Source tips on creating and preserving an elegant vintage-style home design in your new old Aussie house.
Vintage-style home design is tried and true
Useful tips on creating and preserving an elegant vintage-style home design in your new old Aussie home can be found in More Colour Schemes for Old Australian Houses, which has been carefully researched and written by Ian Evans in conjunction with well known conservation architects Clive Lucas and Ian Stapleton.
The authors say that one of the best advantages of choosing a traditional, historically authentic home decorating scheme is the sure knowledge that it will be successful.
“Today’s fashion,” they predict, “will be passé next year but a traditional scheme will acquire a look of faded correctness and elegance as time passes” – and as a bonus it can also boost the real estate value of your home.
Source book review: More Colour Schemes for Old Australian Houses
This book gives ‘paint by numbers’ a whole new meaning. It details sixteen exterior home design schemes for houses in every state in the period between Colonial (1820-40), through early to late Victorian and Edwardian times, and the Twenties, Thirties and 1940s. Each home design scheme is illustrated by a sketch of the various parts of the building, linked to a key detailing the colours to be used. The colour numbers, based on current Australian and British standards (which can be found at www.standards.com.au), can be used to trace alternatives from the various modern manufacturers.
Useful notes on aspects of home decorating practice and the early paint industry in Australia will help those intent on faithful restoration, while background notes on traditional colour schemes and decoration influences, tools and techniques will be particularly useful for those seeking to successfully merge existing structures with recent or intended home renovations.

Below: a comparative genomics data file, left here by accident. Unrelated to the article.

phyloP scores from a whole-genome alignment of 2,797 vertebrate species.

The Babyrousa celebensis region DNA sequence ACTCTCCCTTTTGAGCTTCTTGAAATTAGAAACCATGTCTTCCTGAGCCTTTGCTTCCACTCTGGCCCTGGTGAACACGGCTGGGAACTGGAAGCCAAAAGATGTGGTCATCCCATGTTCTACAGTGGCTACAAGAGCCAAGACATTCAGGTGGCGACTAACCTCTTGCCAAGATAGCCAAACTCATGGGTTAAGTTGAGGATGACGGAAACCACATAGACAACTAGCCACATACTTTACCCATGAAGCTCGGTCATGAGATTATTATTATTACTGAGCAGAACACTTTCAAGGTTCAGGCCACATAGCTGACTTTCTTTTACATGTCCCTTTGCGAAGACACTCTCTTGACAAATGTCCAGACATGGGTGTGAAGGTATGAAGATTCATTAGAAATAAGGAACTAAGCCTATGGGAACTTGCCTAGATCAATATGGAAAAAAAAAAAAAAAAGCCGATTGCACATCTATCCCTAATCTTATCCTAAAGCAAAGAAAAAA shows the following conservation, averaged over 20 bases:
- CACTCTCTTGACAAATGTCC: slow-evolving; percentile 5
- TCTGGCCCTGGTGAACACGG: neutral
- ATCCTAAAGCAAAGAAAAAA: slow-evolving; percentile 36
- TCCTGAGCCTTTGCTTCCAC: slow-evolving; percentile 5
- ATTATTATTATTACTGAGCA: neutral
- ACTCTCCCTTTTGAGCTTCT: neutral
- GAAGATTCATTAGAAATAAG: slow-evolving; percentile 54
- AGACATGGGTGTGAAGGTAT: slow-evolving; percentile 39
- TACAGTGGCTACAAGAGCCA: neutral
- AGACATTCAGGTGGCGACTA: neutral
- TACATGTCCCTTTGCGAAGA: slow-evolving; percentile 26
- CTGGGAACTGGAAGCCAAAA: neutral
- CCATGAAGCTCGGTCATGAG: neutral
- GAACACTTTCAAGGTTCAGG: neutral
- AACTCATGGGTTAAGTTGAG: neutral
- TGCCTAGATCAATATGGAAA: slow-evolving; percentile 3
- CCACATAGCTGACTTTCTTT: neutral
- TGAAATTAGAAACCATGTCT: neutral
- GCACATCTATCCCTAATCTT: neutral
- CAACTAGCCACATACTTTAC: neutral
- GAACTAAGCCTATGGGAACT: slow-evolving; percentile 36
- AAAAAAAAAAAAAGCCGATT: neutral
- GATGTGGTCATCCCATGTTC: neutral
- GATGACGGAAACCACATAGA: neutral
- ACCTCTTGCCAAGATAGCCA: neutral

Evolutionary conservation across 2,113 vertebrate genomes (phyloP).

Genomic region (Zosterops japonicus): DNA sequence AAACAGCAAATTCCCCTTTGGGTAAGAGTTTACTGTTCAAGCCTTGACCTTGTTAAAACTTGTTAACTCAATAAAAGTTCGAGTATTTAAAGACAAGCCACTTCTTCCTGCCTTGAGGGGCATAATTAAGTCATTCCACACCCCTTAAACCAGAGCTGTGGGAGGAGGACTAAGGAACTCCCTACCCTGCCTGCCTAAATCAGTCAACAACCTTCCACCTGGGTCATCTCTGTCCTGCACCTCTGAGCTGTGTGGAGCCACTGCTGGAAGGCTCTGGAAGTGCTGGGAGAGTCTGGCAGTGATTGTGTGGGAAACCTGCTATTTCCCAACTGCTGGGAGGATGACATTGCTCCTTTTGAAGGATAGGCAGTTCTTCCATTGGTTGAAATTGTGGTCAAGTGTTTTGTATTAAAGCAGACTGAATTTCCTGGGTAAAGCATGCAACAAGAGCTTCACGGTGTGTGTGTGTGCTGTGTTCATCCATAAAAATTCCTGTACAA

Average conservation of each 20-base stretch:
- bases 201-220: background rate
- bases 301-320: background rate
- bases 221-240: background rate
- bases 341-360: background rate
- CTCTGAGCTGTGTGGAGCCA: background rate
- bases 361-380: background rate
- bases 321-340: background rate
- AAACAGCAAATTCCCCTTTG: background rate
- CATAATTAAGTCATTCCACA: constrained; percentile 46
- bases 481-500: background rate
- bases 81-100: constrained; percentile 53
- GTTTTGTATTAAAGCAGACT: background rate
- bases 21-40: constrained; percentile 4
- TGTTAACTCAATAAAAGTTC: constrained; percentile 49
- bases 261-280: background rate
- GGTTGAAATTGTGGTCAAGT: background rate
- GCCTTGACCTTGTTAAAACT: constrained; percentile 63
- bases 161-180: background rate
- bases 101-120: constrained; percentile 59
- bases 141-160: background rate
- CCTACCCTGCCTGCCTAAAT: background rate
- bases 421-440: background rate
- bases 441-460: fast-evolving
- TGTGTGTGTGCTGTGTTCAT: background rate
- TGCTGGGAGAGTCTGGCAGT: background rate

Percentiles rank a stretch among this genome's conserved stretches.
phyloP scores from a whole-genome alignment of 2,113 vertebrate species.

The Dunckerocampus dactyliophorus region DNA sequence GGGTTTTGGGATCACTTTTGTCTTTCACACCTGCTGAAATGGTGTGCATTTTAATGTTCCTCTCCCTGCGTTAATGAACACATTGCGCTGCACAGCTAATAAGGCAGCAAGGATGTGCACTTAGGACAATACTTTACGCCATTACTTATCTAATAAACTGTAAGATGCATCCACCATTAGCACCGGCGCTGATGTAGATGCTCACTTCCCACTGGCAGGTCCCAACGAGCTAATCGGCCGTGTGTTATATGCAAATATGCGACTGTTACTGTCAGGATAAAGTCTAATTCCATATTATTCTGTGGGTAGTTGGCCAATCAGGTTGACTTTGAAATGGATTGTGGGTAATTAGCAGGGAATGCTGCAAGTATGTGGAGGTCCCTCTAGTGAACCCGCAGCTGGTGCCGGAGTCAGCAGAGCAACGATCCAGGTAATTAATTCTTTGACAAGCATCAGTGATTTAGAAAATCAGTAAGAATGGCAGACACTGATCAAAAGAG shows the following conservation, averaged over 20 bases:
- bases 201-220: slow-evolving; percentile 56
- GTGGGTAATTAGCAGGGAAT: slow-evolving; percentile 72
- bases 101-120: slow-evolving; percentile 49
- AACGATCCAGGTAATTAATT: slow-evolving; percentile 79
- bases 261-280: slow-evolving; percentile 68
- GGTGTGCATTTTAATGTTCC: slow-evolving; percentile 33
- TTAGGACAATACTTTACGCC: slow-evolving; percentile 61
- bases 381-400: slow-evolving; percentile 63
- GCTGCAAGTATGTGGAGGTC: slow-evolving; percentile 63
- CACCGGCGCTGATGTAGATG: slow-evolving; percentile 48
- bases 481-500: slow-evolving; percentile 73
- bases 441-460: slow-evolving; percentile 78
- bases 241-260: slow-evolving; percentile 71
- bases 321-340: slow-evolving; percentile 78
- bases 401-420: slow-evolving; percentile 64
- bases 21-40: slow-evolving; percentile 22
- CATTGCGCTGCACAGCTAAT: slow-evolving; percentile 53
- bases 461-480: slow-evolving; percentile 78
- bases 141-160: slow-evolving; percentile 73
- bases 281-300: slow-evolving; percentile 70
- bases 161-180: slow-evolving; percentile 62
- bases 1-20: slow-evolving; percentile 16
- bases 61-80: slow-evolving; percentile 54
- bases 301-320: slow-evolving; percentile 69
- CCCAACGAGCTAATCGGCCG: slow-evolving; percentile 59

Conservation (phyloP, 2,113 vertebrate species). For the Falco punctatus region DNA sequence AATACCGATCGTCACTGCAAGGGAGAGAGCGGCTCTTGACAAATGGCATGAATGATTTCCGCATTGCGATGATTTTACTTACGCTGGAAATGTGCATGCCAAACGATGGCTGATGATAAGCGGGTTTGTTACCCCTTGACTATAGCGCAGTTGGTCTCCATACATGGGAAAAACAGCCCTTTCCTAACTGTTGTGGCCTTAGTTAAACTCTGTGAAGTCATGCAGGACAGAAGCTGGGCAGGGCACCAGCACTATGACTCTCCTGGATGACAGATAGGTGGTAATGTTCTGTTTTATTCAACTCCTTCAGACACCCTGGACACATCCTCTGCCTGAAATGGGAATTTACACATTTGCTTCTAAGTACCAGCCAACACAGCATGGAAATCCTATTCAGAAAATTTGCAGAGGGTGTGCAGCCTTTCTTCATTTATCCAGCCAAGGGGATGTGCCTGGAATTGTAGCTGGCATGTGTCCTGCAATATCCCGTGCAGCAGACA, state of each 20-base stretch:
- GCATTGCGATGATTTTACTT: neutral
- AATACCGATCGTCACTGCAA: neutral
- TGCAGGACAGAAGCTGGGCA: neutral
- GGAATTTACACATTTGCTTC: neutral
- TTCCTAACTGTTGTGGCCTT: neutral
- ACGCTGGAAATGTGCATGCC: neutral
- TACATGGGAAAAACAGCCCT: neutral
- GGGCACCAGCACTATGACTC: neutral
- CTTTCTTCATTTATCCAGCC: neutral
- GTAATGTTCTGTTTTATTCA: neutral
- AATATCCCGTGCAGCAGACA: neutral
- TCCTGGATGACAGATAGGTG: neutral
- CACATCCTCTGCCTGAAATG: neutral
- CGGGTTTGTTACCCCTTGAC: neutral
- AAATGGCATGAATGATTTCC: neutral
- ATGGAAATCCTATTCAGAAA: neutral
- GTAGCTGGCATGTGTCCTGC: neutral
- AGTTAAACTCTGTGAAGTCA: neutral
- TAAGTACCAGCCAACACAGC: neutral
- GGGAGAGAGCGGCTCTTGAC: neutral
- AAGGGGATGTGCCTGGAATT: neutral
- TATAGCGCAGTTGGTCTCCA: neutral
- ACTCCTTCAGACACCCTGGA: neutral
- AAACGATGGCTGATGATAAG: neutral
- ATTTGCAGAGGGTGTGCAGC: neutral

In addition, the book contains a wealth of design schemes for the various rooms
inside the home, with colour maps, designs for stencil patterns and appropriate wallpaper, plus a comprehensive directory listing suppliers for the products and services needed to paint and redecorate old houses.
Other sources of inspiration for (re)creating vintage-style home design
If you feel like you need more food for thought and further inspiration to get your home redesign moving, you can even research the history of your very own house. Start at your local library – the best person to ask will be the local studies librarian. There you might find an old photograph, for example, that will alert you to roof or veranda ornaments that have long since been removed and original plans for the dwelling and any subsequent renovations that could inform your next step.
Your local library will also be able to point you in the direction of historical societies and relevant interest groups active in your area. Properties owned by the National Trust of Australia can also be a source of home design inspiration (visit www.nationaltrust.org.au).
Historic Houses Trust of NSW
Wherever you live, you can also dip into the great resources at the Historic Houses Trust of NSW. Their Caroline Simpson Library & Research Collection is open to anyone with an interest in the history of home and garden design and interior furnishing in NSW, from the 19th century to the present day.
Explore the library’s ‘Museum collections’ section and you will discover online databases of floor coverings, garden ornaments and wall coverings. Their collection also includes architectural pattern books and manufacturers’ trade catalogues and sample books – not everything is available in full online but you will find at least a few sample pictures, enough to know if the resource is worth pursuing.
A visit to the library, located at The Mint in Sydney, will reveal a collection of fittings (including curtain and blind hardware, door and window furniture), soft furnishings and trimmings, personal papers and manuscripts, pictures, photographs, and of course, books and magazines. The library welcomes enquiries and says they often have interstate and even international visitors calling in for advice on home restoration and recreation projects.